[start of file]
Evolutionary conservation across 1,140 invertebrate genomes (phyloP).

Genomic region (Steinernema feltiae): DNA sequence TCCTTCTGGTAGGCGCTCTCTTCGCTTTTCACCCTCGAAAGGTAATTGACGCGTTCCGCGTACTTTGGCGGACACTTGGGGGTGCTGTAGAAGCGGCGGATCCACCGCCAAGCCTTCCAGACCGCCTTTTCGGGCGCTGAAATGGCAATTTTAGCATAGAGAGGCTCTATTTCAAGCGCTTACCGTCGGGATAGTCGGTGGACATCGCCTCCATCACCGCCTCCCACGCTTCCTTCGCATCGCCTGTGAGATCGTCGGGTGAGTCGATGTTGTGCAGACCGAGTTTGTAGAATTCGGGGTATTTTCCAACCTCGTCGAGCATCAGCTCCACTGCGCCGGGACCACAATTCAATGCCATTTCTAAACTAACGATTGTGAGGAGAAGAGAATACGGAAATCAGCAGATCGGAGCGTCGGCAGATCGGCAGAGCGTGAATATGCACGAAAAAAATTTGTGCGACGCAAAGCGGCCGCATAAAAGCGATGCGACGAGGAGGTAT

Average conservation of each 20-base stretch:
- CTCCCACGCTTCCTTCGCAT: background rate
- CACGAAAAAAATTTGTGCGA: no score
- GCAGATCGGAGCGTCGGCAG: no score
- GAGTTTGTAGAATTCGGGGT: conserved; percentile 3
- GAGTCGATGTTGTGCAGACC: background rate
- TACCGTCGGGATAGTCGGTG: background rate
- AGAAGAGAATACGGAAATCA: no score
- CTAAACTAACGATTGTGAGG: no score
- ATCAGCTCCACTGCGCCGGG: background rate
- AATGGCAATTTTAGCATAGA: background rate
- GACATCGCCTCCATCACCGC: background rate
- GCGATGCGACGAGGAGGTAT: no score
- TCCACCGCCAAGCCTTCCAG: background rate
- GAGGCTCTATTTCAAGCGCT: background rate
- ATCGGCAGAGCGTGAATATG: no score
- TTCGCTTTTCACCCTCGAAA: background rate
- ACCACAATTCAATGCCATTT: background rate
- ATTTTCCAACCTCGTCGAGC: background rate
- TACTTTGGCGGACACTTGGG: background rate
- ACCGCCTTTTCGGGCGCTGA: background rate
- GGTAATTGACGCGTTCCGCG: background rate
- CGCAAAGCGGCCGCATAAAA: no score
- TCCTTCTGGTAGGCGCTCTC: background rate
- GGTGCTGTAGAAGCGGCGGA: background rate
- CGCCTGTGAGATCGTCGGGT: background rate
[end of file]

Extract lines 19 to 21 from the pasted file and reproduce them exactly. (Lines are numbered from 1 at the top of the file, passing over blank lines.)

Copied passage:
- TTCGCTTTTCACCCTCGAAA: background rate
- ACCACAATTCAATGCCATTT: background rate
- ATTTTCCAACCTCGTCGAGC: background rate